Sister Joanne, baptized Helen Susan O’Connor, was born on April 5, 1920, in Chicago. She was the sixth child born to the Irish Catholic family of Daniel and Corinne (Barry) O’Connor. Her father was a graduate of the University of Notre Dame who, after serving in the army during World War I, became a real estate agent and efficiency expert. Her mother was a California native who had studied at the University of California in Berkeley and, according to Joanne, was a gifted artist and poet.
In 1922 everything changed for this young idyllic family when their mother died of pneumonia. In her autobiography, Sister Joanne described how she, her siblings and her father coped with the impact of their mother’s death.
My father’s courage in coping with the dilemma of six youngsters, for whom he had to be both parents, has always filled me with awe and respect. He attempted at first to keep us together by hiring housekeepers. However, none of these satisfied his criteria of child guardians so he decided to place us in Catholic boarding schools. When I was three, my sisters and I began this phase of our lives with [two years at St Angela Academy] in Morris, Illinois; [two years at Immaculate Conception] in Davenport, Iowa; and [two years at St. Mary Academy] in Notre Dame, Indiana. My two brothers were placed in boarding schools as close to us as possible so that my father’s visits could include all six of us. For Christmas and summer vacations, we gathered in a rented house or apartment with a housekeeper to care for us. These times together were precious hours when we learned to know each other and our father in a more normal home environment. Perhaps his dual responsibility caused my father to become quite strict and exacting in his treatment of us, so I learned early that manifestations of love and affection would be found in my siblings rather than in my father. I am certain that this has greatly influenced my life.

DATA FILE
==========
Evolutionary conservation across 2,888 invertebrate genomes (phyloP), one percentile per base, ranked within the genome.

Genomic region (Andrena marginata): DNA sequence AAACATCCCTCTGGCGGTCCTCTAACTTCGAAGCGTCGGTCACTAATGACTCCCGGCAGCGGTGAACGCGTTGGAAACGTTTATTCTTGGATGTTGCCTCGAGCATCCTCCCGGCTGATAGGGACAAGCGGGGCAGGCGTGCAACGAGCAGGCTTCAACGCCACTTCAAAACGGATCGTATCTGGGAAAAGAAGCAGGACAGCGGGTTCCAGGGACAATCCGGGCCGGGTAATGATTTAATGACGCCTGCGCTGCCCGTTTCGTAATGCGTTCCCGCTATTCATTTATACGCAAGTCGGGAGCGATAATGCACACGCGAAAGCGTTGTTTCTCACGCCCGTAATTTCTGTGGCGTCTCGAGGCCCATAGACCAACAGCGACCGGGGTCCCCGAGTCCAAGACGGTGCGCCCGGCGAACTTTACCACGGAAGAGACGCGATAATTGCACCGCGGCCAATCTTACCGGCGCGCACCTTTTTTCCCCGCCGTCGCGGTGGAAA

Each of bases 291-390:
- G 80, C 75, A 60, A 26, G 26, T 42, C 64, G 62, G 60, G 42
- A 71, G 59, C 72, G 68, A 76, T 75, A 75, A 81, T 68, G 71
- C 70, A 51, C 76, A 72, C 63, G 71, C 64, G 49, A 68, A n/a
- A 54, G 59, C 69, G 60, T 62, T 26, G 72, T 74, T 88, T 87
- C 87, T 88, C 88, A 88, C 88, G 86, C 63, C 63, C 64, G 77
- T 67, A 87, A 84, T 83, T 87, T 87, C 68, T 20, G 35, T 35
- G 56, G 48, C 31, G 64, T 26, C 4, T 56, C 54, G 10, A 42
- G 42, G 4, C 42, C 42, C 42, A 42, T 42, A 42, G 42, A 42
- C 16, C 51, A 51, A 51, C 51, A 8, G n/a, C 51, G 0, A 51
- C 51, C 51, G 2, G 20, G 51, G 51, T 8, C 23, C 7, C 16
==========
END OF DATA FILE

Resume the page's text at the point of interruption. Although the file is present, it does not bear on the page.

Read more about Sister Joanne (pdf)
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